Deborah had always been physically active. In high school she played softball, volleyball, tennis and was on the swim team. Afterwards she continued to keep fit, training six days a week while going to college and working full-time. In 2005, Deborah, who was otherwise healthy, was diagnosed with breast cancer and underwent a double mastectomy and painful reconstructive surgery. She quickly recovered from the disease she called “the Monster” and resumed her busy life again without skipping a beat. Life was good until three years later, when Deborah encountered yet a bigger Monster.
December 22, 2008, started out as just an ordinary day. Deborah was planning to go to work as a Health Technician for the Chino Valley Unified School District, giving first aid to elementary school children. She loved her job there, working with and giving “TLC” to the kids, many of which were from dysfunctional homes. That morning she woke up sick, with flu-like symptoms. Her doctor thought the symptoms sounded more like food poisoning and suggested she go to the ER where they could administer fluids to keep her hydrated until it passed and then go home. “Little did I know,” Deborah remembers, “I’d soon be fighting for my life. I was diagnosed with a staph infection. The cardiologist later told me it could have started from something as small as a paper cut. We never did find out the actual cause. I think it just wasn’t my time.” The infection was severe and necessitated the amputation of both her legs below the knee and both hands. “Iv’e always believed and trusted God in my my life, but did then more than ever. I guess a touch of death meant I could be going home soon – heaven bound. I knew where I was going; I wasn’t scared,” Deborah explains. “My husband said he prayed that God wouldn’t take me, so I told him he is stuck with me now!,” she says with a laugh. “We laughed and cried, but there is more laughter now. We used to be close, but this has brought us even closer and made our relationship and faith so much stronger.”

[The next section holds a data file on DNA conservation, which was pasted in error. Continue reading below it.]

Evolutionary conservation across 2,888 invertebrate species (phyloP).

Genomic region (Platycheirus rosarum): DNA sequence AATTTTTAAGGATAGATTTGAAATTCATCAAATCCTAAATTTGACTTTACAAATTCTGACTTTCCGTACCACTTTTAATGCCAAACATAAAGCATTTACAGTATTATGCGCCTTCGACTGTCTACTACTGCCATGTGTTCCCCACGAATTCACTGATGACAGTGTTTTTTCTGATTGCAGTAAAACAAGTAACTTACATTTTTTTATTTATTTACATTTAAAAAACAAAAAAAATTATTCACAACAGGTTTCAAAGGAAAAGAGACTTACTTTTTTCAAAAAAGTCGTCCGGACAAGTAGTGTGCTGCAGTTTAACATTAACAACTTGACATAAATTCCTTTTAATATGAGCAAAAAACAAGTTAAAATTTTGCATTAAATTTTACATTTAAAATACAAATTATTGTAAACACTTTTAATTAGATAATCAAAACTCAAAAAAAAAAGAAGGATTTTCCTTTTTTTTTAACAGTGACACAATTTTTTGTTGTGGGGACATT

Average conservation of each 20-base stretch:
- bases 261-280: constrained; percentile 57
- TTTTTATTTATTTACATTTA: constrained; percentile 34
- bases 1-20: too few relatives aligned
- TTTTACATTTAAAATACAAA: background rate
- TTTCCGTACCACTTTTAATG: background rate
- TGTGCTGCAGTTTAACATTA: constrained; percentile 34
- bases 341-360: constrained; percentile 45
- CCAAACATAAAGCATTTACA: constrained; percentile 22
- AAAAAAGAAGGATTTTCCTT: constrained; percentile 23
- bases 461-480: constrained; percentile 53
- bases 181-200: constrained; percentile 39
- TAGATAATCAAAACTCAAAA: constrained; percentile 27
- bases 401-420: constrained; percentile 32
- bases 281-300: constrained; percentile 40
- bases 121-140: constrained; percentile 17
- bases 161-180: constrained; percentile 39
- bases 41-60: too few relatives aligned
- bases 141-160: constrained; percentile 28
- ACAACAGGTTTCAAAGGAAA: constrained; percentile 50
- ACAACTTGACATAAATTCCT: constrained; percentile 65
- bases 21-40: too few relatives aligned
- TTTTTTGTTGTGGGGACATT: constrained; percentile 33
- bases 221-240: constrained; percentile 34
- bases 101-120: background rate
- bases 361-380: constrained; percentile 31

As soon as her incisions had healed, Deborah was fit with her first set of prosthetic legs. “My first prostheses were suspended by pin sleeves,” Deborah recalls. “They started out fitting OK, but my second pair did not fit right at all. I was extremely frustrated when the issues could not be resolved, and I decided to make a change. I didn’t want to settle for an improper fit, pain, etc. I prayed that God would direct me and tell me what I should do. I had heard of a local woman who was dealing with the same illness and I contacted her. We talked for quite a while and I asked her if she had problems with the fit of her prostheses. When she said, ‘mine feel great!’ that’s all I needed to hear! I asked her to email me the link for Southern California Prosthetics (SCP) and immediately set up an evaluation appointment.”
Since that first appointment Deborah has been fit with prosthetic limbs that allow her to walk on the beach, ride her bike, and dance with her husband. She is also swimming and walking her little dog again. “Now, whenI go out and am approached by the curious and helpful people I’m able to share my story along with my Faith and encouragement is the outcome,” she says. Deborah offers the following advice to those who have suffered amputations, loss, or illness: “I encourage them to have Faith and choose Life! Be patient; it takes time! Keep trying to do the things you did before. It may not be exactly the same, but it FEELS GOOD just the same. Get outside and do things with family, friends, church. Don’t be afraid to ask for help. Pride gets you nowhere. Practice walking on your prosthetic limbs and be kind to those around you – especially your prosthetist and his team!” she says with a smile.